This a small selection of my blogs, but I hope you enjoy!
November 09, 2005
In “John Henry”, the folk version, John Henry is portrayed in a very clean, wholesome manner. His wife is named Julie Ann, who remains unknown until the tenth stanza, in this version. There is an emphasis on their love and who will care for her after he dies. Apparently, he felt he was going to die while trying to beat the drill. When I read this version, I pictured a perfect couple with a perfect life. He has money in the bank, a good work ethic, a beautiful wife, and a great spirit. Honestly, this sounds more like a white “Cleaver family”. The language used shows the accent, but not a complete representation of their dialect. It is still easy to read or sing if you do not know the area language. In this version, “John Henry told the cap’n,/When you go to town,/Buy me a nine pound hammer/An’ I’ll drive this steel drill down,/An’ I’ll drive this steel drill down.” It sounds like a more cordial relationship than demanding slave driver.
The construction crew version of “John Henry” was quite different from the folk. Like in the other versions, his wife is very important to him, but she is named Lucy in this version. She is introduced in the third stanza, making her a more important part of John’s life. He had a much closer relationship with Captain Tommy, especially when it came to competing. This version is much more realistic to me. John dies. Lucy is left without a man. It does not seem so fluffy and sugarcoated. Also, the language is more representative of the way John would have spoken. You read the words in the way they’re listed and you feel like you are a slave working on the railroad, rather than an upper class white board member.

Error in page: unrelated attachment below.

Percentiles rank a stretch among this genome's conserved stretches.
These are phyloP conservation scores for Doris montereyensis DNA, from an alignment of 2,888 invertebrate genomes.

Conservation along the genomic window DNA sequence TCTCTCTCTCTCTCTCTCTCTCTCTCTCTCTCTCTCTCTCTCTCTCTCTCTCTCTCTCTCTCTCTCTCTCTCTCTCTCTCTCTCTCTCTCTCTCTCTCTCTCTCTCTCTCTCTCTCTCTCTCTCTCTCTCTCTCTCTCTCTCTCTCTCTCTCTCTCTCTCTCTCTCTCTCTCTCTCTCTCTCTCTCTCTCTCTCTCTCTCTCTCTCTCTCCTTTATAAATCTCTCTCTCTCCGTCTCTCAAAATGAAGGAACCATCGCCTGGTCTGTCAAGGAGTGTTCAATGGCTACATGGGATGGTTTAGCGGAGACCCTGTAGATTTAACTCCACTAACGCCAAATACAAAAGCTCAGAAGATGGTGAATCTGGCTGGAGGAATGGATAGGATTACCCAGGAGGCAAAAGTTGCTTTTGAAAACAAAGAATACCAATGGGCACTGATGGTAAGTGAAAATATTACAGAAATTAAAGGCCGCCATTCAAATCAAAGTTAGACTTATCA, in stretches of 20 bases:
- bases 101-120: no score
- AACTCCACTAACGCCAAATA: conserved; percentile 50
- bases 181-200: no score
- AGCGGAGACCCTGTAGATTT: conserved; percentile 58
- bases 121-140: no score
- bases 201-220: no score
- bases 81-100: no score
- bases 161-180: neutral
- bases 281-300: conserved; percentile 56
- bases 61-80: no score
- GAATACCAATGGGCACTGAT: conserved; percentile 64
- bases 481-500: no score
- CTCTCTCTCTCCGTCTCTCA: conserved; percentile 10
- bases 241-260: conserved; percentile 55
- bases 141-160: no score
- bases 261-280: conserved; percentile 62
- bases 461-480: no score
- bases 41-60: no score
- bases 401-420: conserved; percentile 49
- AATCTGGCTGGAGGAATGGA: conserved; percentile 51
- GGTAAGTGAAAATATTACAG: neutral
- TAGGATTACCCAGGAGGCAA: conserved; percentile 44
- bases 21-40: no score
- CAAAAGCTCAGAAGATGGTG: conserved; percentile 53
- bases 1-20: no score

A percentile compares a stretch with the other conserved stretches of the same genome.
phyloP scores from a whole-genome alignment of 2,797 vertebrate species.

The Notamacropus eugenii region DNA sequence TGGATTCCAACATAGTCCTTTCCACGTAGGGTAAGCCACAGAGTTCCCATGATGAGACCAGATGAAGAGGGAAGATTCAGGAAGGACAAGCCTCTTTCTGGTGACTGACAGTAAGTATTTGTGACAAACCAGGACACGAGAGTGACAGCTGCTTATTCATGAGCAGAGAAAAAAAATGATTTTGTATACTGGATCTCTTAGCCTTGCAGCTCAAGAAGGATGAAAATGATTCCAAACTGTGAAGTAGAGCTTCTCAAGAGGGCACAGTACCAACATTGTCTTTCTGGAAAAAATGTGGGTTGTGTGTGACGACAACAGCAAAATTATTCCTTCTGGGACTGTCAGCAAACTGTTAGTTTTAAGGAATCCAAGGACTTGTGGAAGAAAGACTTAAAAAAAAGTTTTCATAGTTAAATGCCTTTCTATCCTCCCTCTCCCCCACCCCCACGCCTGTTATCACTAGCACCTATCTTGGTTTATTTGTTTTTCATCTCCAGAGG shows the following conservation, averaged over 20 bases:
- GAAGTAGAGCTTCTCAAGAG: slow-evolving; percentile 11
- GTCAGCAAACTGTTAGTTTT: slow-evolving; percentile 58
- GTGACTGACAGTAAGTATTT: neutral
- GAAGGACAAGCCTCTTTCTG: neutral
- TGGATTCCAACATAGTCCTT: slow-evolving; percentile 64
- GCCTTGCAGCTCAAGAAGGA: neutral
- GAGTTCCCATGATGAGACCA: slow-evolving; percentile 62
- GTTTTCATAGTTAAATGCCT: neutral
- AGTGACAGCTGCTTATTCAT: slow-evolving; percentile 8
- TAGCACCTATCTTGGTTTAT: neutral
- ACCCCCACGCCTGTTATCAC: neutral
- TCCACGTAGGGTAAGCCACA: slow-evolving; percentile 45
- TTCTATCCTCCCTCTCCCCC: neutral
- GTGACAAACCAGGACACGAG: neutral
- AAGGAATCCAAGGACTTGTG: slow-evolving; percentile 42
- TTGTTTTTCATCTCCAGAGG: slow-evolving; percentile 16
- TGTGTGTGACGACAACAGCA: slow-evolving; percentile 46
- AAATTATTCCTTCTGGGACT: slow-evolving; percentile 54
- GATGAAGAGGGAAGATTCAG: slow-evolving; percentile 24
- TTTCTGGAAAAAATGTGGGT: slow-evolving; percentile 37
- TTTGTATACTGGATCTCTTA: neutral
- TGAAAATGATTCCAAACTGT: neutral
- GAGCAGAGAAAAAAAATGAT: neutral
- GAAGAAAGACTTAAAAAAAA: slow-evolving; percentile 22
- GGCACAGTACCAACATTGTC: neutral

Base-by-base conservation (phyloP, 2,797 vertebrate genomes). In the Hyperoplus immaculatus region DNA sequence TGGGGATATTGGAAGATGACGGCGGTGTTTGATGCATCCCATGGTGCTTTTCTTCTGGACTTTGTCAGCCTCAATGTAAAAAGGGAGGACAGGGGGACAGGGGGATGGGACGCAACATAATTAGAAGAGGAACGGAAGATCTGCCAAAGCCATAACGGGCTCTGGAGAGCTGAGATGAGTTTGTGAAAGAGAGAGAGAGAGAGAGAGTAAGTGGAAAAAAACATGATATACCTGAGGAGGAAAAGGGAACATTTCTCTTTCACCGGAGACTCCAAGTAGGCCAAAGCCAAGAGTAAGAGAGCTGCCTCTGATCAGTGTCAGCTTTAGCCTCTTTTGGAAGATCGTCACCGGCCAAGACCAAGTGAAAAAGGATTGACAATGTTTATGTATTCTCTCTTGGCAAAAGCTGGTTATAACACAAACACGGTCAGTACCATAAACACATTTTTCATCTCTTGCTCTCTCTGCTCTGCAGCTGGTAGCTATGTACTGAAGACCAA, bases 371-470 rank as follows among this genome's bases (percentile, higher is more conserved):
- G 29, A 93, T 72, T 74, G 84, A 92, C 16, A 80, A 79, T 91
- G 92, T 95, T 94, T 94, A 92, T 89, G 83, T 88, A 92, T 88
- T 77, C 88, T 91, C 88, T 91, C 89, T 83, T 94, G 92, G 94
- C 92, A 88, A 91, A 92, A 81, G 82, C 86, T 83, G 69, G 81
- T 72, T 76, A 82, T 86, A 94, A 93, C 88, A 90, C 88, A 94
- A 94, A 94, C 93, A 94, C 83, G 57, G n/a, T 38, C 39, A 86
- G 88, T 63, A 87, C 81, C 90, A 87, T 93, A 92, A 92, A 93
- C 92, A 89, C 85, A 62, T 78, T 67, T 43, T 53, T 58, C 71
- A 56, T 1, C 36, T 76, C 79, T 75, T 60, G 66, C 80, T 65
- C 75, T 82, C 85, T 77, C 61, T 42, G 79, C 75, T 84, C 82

I really do not see John Henry as a tall tale, other than the fact there are multiple versions of the story. I could see a man trying to prove that he is just as worthy as a mechanical drill, and pushing himself past the point of personal safety. It can be considered a social commentary when you consider the varying language and perspectives that are represented in the different versions. I see it as more of story about technology than race. This really is about a man fighting for his job during the industrial revolution. Granted, he is African-American and working for a Caucasian boss, but this was the norm in the time period. The ballad says much more about how we value our employees.
November 08, 2005
Okay, so after reading these three articles, I don't exactly have a positive outlook on folklore. My main concern is the language. This is not the deeper meaning of these stories, this I do know. However, it is difficult!
"Co'se, honey," the old man unhesitatingly responded, "dem w'at git ter de pon'time nuff fer ter git der head in de water, de water hit onkink der ha'r. Hit bleedzd ter be dat away."
If your brain doesn't hurt after reading that, I commend you. I tried to think about how the language was more like when we read Shakespeare. It helps to read it aloud and pretend to be in their world. As for content in these stories, I may have missed the bigger picture, but I see minimal value in them.